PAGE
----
At 6,000 sq miles and over 3 million people, the Twin Cities is one large metro area. What some may not realize is that it’s not all concrete jungle – there are vast amounts of green spaces. And lucky for mountain bikers, there are some fine pockets of fabulous singletrack.
We traded in the country roads of Wisconsin for the (sub) urban streets of Minneapolis this past weekend. The visit started with the Thursday night group ride at Lebanon Hills. Organized by the Minnesota Off-Road Cyclists, this weekly ride is just one of the many events that this very successful club puts on. MORC, at 800+ members strong, is an important part of the mountain biking scene not just in the metro area, but statewide. They are a stellar example of what happens when a unified group moves in a positive direction.
The focus of the weekend was working at Carver Lake Park in Woodbury, a suburb on the east side of town. The park is new to mountain bike trails so, on Friday morning, we spent some time talking to the Parks crew about the most important aspects of sustainable trails. After a short presentation, we walked some freshly cut trail to illustrate the finer points of design, construction, and maintenance. They were all pretty excited about the idea of something new for the park.
After lunch we worked with Reed Smidt (Recreation Specialist for the City of Woodbury) to prepare for the Saturday afternoon field session. Reed is in a unique position; he is both the land manager and the mountain biker. This is good for obvious reasons, but it’s also very important because his knowledge can go a long way to educate his peers in both the professional and mountain bike world.
One of the greatest moments of the weekend was when Reed shared the amount of time it takes to build a trail. And we’re not talking just digging in the dirt. The new trail at Carver is two years in the making.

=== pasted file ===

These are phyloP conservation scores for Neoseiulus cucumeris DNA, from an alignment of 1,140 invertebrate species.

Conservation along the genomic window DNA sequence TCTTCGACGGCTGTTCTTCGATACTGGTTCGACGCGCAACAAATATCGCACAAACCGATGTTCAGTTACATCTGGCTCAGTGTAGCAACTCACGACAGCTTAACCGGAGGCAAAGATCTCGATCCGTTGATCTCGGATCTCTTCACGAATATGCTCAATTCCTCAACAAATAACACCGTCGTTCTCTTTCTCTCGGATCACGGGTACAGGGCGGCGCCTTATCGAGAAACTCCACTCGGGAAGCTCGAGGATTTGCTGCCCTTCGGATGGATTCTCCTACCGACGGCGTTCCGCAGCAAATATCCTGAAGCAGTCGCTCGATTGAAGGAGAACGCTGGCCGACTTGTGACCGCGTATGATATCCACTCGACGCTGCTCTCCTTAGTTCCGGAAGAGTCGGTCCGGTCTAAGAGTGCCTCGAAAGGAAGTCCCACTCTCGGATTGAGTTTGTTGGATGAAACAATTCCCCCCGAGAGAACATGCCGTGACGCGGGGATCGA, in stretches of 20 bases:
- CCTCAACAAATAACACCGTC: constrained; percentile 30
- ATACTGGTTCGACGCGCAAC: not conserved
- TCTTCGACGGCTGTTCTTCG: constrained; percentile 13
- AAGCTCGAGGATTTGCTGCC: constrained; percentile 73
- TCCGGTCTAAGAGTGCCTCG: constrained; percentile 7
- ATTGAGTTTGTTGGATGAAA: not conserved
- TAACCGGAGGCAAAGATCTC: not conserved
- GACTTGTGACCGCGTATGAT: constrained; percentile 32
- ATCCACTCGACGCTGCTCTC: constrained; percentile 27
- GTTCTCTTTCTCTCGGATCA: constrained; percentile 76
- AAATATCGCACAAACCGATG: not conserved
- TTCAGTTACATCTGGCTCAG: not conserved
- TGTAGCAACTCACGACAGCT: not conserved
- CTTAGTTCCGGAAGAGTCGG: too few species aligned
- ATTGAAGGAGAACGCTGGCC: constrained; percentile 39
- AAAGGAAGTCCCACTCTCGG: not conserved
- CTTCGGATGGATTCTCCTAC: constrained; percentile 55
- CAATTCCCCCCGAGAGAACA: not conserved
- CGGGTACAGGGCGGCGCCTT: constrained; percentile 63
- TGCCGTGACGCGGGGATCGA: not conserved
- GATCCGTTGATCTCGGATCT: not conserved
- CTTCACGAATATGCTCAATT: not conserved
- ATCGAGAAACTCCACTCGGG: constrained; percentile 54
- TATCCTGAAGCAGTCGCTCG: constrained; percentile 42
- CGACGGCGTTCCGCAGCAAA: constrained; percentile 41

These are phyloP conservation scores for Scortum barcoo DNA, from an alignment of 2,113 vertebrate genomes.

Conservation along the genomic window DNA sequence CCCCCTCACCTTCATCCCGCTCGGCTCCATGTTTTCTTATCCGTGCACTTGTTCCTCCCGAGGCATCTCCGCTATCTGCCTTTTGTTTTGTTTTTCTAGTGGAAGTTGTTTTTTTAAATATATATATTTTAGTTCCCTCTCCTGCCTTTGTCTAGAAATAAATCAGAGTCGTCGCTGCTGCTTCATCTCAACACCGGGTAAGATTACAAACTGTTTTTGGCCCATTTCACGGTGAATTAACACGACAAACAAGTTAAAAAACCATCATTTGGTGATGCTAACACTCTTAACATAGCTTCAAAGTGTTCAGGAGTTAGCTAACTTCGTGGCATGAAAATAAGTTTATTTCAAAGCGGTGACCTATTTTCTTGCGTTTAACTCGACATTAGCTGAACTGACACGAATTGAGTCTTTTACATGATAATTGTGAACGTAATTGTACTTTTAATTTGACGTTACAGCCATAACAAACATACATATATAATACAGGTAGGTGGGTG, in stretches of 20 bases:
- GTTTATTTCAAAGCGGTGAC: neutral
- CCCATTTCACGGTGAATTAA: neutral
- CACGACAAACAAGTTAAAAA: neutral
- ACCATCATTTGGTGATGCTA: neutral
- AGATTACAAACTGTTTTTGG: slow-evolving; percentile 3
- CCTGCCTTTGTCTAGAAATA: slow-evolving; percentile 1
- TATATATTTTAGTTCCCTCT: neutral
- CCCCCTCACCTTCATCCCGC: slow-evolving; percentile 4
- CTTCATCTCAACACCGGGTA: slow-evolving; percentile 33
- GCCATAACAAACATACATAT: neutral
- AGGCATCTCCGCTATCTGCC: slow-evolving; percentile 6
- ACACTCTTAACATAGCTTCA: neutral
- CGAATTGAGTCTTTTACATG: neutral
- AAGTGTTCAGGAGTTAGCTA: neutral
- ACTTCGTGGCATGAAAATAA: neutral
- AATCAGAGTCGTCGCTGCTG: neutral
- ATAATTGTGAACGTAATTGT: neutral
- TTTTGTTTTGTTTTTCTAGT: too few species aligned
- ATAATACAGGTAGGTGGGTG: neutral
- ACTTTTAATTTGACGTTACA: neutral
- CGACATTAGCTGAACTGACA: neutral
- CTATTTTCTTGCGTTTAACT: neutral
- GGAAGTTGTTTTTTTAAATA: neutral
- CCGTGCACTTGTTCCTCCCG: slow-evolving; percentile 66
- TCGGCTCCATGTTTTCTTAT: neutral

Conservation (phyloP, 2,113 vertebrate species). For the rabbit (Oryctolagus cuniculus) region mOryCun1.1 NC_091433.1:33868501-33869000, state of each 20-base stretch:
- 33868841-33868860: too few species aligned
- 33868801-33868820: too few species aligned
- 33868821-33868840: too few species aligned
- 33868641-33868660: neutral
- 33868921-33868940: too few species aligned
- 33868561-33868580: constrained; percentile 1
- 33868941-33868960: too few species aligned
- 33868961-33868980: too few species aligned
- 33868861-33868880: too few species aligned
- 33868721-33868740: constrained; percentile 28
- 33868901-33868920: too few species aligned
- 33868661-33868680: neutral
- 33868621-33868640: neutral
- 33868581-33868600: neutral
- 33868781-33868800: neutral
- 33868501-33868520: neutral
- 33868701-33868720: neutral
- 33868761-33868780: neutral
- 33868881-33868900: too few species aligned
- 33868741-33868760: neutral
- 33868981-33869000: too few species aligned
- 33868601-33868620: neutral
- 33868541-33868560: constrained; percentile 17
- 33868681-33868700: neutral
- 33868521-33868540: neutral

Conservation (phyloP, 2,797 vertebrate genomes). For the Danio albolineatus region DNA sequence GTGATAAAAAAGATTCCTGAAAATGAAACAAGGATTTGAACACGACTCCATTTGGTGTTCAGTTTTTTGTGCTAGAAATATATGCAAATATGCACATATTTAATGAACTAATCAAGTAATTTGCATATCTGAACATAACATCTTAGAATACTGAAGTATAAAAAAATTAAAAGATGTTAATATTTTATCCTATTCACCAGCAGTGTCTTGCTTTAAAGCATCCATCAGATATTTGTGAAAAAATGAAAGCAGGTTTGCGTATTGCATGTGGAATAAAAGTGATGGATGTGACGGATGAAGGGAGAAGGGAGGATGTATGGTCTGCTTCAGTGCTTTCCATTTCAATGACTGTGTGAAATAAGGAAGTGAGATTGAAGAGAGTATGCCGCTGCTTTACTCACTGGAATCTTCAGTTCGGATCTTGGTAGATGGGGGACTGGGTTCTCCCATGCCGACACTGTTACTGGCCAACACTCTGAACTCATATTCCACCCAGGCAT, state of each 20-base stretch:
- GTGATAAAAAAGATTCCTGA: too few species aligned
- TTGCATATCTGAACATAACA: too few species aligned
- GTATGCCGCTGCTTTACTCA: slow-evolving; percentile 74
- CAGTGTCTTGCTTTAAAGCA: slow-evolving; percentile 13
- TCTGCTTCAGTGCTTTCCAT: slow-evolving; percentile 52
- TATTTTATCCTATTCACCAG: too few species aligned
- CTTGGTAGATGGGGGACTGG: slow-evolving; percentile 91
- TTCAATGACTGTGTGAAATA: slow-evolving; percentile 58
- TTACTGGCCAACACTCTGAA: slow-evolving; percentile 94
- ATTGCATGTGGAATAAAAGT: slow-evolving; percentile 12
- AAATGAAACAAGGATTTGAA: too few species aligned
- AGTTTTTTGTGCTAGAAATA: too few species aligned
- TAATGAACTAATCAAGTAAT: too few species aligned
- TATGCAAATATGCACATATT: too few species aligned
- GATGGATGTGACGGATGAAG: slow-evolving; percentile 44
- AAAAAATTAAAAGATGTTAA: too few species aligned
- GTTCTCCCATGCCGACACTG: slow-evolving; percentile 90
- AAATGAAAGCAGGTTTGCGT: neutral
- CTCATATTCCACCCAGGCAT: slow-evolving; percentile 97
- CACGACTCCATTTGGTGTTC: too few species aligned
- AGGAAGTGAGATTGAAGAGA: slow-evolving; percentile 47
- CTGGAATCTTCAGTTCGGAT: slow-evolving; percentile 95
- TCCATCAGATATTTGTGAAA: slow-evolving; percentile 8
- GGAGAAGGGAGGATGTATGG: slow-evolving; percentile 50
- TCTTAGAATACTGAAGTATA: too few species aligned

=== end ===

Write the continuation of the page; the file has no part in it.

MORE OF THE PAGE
Like other trail systems, the process for creating trails at Carver started with some problem solving. Social trails were on the rise and the Woodbury Parks Director wanted a positive solution. As a mountain biker/land manager, Reed was approached and asked to develop a plan that included both design and construction, including equipment/ labor for a sustainable (and fun) trail system. In addition, Reed made provisions for educating staff, local trail users and area citizens about the benefits of natural surface routes. After securing a grant, the project is finally coming to fruition; the City of Woodbury has use of a Ditch Witch for the next month to construct part of the new trail network. They hope to have about 4 miles completed later this summer. The construction will be a blip on the radar compared to the time they spent preparing, but in the end it will lead to a sustainable resource for the entire community.
And now MORC has another success story to share about mountain biking in the Twin Cities.
Thanks to Minnesota Off-Road Cyclists, City of Woodbury and everyone who participated in the weekend. We appreciate your efforts in spending time with us!
More photos from the weekend: